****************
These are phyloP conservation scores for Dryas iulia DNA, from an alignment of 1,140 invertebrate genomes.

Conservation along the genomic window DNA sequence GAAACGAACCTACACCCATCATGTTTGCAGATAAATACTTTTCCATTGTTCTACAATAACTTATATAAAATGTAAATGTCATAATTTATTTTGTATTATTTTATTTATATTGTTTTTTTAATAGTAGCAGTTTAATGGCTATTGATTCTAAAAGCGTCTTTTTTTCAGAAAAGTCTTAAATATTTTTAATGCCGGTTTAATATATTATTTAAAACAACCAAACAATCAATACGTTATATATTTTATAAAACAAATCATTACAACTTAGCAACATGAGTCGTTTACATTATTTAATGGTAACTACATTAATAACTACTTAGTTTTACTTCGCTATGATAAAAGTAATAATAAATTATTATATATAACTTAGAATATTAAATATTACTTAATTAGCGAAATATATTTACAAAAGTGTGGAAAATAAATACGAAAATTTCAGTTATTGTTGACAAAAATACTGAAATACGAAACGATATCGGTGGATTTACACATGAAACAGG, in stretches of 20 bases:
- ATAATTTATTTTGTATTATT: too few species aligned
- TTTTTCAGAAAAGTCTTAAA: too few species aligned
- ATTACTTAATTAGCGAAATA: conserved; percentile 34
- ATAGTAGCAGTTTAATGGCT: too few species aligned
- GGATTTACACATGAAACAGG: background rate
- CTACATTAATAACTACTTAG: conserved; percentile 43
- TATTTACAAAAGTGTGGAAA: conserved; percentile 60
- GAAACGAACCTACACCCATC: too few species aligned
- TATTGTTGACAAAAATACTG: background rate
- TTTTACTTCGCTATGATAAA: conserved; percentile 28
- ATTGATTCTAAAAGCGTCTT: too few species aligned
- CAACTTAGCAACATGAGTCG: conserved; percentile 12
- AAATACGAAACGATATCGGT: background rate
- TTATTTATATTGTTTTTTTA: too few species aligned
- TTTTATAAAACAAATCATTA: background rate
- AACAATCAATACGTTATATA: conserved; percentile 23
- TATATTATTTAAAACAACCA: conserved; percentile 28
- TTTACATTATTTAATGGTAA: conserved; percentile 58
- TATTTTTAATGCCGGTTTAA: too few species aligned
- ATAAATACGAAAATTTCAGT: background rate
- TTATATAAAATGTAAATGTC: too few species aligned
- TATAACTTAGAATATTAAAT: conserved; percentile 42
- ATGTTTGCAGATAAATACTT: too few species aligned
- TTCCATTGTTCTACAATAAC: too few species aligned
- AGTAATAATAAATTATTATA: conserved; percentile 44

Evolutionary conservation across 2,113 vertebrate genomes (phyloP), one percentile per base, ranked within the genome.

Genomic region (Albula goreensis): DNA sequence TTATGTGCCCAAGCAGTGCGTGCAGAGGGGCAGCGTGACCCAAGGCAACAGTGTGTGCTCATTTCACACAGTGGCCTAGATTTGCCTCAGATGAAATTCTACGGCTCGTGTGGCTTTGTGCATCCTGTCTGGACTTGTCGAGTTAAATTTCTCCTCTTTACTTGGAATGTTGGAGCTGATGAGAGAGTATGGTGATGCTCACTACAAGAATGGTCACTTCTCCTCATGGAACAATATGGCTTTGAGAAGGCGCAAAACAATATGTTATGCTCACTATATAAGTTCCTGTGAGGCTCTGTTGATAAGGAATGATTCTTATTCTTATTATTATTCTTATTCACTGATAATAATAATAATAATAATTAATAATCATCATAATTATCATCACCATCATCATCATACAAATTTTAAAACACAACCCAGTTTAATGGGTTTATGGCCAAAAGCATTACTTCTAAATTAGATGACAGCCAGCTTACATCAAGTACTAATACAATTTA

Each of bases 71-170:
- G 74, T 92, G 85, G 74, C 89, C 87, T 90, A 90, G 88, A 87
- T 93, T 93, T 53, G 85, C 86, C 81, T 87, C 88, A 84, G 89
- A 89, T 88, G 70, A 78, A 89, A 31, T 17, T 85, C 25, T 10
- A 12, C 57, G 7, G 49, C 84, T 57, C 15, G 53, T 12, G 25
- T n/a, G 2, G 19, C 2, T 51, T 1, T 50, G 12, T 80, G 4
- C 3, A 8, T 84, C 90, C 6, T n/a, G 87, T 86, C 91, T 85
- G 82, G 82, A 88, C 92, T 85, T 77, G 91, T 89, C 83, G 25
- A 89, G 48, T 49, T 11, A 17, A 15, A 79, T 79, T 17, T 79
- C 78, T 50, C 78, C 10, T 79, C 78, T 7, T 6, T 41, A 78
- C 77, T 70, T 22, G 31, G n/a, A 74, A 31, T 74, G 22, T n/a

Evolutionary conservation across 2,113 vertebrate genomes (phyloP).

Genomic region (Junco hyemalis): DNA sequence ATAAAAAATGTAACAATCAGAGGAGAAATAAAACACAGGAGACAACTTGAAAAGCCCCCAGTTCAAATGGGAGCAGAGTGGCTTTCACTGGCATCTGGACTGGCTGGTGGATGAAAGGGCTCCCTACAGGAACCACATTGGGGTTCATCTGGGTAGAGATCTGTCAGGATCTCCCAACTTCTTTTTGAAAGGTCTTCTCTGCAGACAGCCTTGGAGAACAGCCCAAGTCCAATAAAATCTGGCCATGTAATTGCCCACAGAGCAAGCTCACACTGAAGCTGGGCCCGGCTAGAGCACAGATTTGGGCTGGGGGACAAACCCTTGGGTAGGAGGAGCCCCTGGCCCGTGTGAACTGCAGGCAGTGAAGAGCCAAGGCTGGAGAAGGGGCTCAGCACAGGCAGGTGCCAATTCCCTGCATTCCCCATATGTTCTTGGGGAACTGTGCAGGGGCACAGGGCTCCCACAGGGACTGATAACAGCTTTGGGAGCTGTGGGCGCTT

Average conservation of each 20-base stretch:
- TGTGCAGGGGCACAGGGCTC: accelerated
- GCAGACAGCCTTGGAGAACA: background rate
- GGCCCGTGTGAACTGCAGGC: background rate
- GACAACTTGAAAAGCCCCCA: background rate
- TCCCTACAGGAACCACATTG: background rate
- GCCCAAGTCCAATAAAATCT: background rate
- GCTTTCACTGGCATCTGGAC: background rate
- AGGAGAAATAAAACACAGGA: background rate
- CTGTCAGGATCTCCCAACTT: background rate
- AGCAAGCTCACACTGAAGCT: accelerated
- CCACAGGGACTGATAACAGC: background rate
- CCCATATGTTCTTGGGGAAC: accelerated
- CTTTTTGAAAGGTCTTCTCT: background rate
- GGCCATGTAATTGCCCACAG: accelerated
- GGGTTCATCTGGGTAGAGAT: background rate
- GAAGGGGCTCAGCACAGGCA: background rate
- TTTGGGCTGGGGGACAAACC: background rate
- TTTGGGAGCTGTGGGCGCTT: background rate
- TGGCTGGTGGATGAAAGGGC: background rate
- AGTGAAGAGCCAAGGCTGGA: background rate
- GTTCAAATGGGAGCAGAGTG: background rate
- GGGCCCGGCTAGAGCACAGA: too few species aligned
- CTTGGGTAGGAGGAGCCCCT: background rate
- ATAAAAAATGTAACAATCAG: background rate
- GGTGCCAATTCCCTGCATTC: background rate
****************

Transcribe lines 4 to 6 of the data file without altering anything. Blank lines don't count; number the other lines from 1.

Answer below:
- TTTTTCAGAAAAGTCTTAAA: too few species aligned
- ATTACTTAATTAGCGAAATA: conserved; percentile 34
- ATAGTAGCAGTTTAATGGCT: too few species aligned